"That whole department has been in disarray," James said. "We are going to end the abuses in engineering."

The mayor said he wants "a day's work for a day's pay" and that reforming the engineering department will be a top priority of the new business administrator.

James also wants a few department heads to remain in place. James has nominated JoAnne Watson for reappointment at Corporation Counsel; Catherine Cuomo-Cecere as health and human services director and Philip LiVecchi as director of water and sewer utilities. Finance director Ronald Jean will remain in an acting capacity.

The Division of Recreation and Cultural Affairs and the Division of Social Services will now fall under the office of the mayor. The Department of Health and Human Services will have several new divisions, including medical services, planning and surveillance and prevention. The Division of Planning will move from the Department of Economic and Housing Development under the supervision of the business administrator.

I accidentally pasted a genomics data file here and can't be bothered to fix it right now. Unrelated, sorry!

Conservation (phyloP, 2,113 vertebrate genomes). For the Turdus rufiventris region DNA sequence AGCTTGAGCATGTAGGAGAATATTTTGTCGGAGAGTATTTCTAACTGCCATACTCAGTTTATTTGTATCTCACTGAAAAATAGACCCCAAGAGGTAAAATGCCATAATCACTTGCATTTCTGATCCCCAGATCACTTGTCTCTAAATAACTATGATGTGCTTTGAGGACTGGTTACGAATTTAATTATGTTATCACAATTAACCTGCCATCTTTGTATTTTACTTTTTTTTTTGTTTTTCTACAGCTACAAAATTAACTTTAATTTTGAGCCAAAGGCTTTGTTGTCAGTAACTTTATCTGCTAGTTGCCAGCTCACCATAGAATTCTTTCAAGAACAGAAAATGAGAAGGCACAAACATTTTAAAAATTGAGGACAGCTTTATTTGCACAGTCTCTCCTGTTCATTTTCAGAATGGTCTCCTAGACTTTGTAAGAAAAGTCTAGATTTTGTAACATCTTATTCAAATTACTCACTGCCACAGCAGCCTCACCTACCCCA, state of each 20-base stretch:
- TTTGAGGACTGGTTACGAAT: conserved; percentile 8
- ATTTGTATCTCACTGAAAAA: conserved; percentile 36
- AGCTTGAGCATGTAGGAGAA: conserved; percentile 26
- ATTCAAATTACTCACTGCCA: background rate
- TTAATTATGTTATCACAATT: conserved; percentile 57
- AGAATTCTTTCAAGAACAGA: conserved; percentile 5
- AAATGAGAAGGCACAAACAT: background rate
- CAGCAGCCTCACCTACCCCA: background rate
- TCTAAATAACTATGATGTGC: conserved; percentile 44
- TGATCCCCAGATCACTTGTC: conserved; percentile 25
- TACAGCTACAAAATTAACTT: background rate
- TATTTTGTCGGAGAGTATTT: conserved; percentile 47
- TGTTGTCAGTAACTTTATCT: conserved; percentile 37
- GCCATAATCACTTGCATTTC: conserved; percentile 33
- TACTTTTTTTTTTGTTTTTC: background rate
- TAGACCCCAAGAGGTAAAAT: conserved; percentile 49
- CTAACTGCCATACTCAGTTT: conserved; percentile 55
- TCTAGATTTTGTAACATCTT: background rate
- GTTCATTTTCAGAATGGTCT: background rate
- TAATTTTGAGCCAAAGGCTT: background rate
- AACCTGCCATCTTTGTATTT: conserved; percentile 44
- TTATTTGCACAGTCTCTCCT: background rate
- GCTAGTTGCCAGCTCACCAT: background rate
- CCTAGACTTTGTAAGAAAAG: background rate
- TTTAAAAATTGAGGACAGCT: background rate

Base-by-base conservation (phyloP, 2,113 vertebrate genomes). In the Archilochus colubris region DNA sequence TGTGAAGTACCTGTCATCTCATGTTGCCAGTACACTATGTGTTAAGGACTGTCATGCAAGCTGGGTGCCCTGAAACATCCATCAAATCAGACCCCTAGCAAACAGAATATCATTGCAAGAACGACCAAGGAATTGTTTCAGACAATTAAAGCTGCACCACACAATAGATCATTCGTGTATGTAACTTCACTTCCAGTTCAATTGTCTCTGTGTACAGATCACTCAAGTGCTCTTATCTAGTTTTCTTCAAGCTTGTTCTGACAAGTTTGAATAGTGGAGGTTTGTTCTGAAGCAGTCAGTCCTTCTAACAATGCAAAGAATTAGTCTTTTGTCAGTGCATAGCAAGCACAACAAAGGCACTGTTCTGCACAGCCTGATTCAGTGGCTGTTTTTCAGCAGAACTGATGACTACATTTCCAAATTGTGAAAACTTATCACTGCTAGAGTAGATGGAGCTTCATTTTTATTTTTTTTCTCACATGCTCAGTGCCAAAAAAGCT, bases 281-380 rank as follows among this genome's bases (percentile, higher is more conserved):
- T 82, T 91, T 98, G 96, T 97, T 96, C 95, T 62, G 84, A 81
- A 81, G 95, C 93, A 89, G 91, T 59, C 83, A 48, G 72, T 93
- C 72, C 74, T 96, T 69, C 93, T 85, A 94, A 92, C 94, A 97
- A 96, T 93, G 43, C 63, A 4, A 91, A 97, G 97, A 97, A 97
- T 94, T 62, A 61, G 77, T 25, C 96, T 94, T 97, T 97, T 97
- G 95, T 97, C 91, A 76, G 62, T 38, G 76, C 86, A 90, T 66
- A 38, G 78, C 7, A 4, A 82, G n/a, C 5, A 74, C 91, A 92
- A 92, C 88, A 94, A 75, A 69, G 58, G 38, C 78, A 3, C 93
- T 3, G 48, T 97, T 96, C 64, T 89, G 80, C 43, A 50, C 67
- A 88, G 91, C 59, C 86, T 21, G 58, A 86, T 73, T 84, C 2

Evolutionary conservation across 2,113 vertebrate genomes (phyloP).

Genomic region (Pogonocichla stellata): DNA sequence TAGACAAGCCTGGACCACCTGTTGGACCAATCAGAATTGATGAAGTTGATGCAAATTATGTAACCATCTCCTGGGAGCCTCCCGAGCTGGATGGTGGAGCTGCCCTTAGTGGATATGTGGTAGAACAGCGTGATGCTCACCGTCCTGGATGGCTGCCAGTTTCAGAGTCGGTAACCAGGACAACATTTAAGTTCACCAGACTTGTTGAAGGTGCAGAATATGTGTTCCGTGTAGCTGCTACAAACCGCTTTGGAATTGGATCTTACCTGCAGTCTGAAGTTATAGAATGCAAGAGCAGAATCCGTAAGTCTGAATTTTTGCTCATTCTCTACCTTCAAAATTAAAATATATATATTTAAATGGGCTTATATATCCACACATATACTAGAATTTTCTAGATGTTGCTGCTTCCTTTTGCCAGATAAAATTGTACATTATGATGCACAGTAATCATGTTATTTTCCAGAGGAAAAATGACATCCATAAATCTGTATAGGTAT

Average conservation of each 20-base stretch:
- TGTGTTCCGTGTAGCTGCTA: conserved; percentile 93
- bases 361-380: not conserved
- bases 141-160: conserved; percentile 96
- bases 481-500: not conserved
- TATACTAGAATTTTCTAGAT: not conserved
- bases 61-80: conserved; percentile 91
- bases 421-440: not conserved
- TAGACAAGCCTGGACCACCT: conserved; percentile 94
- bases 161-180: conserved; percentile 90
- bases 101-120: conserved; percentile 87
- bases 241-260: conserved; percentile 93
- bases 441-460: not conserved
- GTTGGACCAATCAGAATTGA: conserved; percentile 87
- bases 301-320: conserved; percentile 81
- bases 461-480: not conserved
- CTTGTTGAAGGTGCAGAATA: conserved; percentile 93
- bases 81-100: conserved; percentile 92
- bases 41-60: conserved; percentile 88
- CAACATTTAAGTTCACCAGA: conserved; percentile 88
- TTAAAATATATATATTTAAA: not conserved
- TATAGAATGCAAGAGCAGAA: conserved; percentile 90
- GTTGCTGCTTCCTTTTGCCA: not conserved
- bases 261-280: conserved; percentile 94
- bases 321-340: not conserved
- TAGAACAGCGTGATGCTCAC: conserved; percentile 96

As expected, state Sen. Ronald Rice (D-Essex), who served as James' campaign chairman, will be a deputy mayor with "administrative oversight duties."

In terms of the city's schools, James, who has had a strained relationship with the district, says he supports Superintendent Marion Bolden. "The system has shown stability under her leadership," James said.

Education Commissioner William Librera had announced the state would begin the process of returning local control to three state-run school districts, including Newark. As part of the plan, a nationwide search for superintendent would be conducted with Bolden as a finalist.

But, James said, as local control is returned, school board members should have a voice in who runs the district.